Video feedback compared to treatment as usual in families with parent-infant interaction problems: a randomized controlled trial.
Journal article, Peer reviewed
MetadataShow full item record
Original versionChild and Adolescent Psychiatry and Mental Health 2015, 9(3) DOI 10.1186/s13034-015-0036-9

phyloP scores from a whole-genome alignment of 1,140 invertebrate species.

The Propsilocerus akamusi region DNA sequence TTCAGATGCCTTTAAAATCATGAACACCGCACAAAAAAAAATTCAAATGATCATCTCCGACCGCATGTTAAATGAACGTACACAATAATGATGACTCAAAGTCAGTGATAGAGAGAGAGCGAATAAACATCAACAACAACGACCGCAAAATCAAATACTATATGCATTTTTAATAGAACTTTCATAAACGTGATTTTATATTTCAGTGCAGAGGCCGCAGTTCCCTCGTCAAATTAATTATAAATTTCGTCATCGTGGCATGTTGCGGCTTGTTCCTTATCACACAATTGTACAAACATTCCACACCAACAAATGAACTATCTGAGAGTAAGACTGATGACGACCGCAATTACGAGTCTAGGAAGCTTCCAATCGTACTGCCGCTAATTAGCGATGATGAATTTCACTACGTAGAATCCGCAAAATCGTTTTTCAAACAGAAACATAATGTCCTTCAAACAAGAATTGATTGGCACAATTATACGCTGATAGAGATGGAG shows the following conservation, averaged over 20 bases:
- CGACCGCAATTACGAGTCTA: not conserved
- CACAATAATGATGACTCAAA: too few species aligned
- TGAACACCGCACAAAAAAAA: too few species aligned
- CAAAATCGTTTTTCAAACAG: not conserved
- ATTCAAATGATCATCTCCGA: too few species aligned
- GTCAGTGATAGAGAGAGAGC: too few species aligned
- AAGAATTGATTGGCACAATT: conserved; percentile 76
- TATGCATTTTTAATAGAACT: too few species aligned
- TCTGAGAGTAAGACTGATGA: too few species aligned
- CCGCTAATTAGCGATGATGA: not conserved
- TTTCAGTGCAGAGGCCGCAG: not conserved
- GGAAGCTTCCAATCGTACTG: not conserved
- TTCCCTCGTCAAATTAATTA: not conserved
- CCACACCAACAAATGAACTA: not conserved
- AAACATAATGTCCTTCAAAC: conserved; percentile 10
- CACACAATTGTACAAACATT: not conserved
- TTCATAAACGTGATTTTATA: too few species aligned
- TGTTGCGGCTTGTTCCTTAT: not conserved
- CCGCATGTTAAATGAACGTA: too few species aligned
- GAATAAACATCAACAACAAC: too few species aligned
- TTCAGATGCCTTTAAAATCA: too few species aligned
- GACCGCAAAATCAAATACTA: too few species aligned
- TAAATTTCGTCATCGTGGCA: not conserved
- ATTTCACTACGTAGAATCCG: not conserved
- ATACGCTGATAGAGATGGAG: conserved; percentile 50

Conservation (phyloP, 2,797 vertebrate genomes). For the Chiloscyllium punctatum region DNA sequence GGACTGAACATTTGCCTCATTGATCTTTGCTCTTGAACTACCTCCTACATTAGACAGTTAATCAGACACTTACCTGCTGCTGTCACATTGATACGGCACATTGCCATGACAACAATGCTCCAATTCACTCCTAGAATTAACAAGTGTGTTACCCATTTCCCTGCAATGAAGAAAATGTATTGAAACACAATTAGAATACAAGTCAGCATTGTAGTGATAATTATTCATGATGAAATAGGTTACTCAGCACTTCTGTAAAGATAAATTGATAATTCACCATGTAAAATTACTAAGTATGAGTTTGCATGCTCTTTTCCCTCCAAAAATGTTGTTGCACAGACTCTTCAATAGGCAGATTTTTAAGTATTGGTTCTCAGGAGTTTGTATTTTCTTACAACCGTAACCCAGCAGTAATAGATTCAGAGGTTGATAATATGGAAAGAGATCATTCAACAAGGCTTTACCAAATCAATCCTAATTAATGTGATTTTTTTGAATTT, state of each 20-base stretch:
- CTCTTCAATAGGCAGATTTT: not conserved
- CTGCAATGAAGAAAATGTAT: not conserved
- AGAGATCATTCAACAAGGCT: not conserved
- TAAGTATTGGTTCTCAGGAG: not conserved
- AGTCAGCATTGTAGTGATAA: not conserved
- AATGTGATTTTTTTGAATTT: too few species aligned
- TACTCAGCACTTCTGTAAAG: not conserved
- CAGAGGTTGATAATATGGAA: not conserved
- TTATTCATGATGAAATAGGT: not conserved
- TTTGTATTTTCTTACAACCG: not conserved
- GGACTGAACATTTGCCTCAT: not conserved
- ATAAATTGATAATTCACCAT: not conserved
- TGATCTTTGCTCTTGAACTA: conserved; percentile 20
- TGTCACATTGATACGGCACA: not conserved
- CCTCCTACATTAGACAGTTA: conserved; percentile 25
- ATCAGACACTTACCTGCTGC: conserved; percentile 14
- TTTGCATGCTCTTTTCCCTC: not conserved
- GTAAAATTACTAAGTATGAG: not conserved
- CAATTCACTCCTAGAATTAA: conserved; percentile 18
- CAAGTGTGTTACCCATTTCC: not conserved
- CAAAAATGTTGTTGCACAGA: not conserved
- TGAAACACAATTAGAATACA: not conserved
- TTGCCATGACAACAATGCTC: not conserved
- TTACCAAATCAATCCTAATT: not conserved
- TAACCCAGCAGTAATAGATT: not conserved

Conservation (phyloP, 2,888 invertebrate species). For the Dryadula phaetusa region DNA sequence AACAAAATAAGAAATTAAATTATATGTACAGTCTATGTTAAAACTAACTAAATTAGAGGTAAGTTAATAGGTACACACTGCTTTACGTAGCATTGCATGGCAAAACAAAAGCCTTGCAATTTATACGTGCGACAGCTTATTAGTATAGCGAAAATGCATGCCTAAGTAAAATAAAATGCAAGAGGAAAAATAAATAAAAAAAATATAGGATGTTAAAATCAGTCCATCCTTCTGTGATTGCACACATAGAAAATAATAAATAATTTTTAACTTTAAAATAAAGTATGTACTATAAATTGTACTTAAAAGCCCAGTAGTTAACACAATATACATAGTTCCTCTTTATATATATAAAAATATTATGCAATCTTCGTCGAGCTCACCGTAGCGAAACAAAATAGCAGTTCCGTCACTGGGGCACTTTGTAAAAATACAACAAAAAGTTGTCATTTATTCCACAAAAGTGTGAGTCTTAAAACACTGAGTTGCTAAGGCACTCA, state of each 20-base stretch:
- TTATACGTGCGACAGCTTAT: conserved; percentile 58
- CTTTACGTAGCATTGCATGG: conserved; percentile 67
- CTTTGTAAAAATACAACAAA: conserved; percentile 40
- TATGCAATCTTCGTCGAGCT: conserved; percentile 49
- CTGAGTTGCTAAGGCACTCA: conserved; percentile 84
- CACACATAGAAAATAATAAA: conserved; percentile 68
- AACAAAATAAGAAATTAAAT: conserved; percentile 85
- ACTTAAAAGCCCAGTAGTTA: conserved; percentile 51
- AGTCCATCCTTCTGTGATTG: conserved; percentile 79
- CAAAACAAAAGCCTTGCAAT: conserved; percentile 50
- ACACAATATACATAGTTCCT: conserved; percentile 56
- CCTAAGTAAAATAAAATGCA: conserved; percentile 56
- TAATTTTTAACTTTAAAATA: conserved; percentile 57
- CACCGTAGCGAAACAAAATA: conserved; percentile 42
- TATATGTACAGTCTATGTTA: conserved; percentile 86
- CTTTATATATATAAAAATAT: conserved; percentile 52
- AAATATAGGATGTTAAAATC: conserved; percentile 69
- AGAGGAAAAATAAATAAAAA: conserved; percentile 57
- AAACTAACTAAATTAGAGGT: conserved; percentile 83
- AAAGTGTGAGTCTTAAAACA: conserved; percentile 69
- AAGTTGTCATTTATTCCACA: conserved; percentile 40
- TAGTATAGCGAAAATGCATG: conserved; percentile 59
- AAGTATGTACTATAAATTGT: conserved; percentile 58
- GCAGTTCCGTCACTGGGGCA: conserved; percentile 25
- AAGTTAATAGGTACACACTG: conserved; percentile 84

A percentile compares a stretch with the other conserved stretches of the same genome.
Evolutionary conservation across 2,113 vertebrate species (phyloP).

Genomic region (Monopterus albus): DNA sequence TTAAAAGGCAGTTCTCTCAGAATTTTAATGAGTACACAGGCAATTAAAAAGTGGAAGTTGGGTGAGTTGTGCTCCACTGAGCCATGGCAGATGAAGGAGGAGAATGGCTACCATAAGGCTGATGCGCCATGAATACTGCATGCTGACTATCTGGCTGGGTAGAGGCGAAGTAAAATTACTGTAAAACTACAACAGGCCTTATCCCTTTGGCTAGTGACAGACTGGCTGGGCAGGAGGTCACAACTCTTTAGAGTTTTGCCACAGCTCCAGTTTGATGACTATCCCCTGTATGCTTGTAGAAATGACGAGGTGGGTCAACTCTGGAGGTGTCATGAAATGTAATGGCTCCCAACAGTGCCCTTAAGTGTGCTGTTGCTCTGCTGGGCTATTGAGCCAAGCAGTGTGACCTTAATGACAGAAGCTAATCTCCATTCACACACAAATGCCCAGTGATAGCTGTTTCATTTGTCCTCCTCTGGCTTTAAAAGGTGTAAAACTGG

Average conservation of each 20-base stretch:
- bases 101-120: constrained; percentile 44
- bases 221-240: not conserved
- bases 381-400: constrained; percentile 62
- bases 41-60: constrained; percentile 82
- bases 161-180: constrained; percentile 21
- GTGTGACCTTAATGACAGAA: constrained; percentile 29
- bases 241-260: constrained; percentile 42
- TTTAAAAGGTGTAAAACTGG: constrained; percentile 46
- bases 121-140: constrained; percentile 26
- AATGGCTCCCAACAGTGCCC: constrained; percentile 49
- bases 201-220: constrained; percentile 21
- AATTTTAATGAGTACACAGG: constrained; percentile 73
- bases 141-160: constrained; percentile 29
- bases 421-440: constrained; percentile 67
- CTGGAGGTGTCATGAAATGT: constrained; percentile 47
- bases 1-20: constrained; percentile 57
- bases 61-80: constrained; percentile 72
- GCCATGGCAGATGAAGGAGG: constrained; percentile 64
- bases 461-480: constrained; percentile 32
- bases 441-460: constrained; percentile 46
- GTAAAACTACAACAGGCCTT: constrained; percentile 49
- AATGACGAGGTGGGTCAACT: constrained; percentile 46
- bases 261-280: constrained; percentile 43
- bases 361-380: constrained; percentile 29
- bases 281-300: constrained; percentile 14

Background: For the first time to our knowledge, short- and long-term effects of a multi-site randomizedcontrolled trial (RCT) of video feedback of infant–parent interaction (VIPI) intervention in naturalistic settings are published. The intervention targets families with children younger than 2 years old and parent–child interactions problems. Outcome variables were 1) observed parent–child interactions and 2) parent-reported child social and emotional development. Between-group differences of the moderating effects of parental symptoms of depression, personality disorders traits, and demographic variables were investigated. Method: The study had a parallel-group, consecutively randomized, single-blinded design; participants were recruited by health- and social workers. Seventy-five families received VIPI, and 57 families received treatment as usual (TAU). Videotapes of each parent–child interactions were obtained before treatment, right after treatment, and at a 6-month follow-up and coded according to Biringen’s Emotional Availability Scales. Parental symptoms of depression and personality disorder traits were included as possible moderators. Results: Evidence of a short-term effect of VIPI treatment on parent–child interactions was established, especially among depressed parents and parents with problematic interactions–and, to some extent, among parents with dependent and paranoid personality disorder traits. A long-term positive effect of VIPI compared with TAU on child social/emotional development was also evident. In a secondary analysis, VIPI had a direct positive effect on the depressive symptoms of parents compared with TAU. Conclusion: The findings of the study support the use of VIPI as an intervention in families with interaction difficulties. Trial registration: Current Controlled Trials ISRCTN99793905.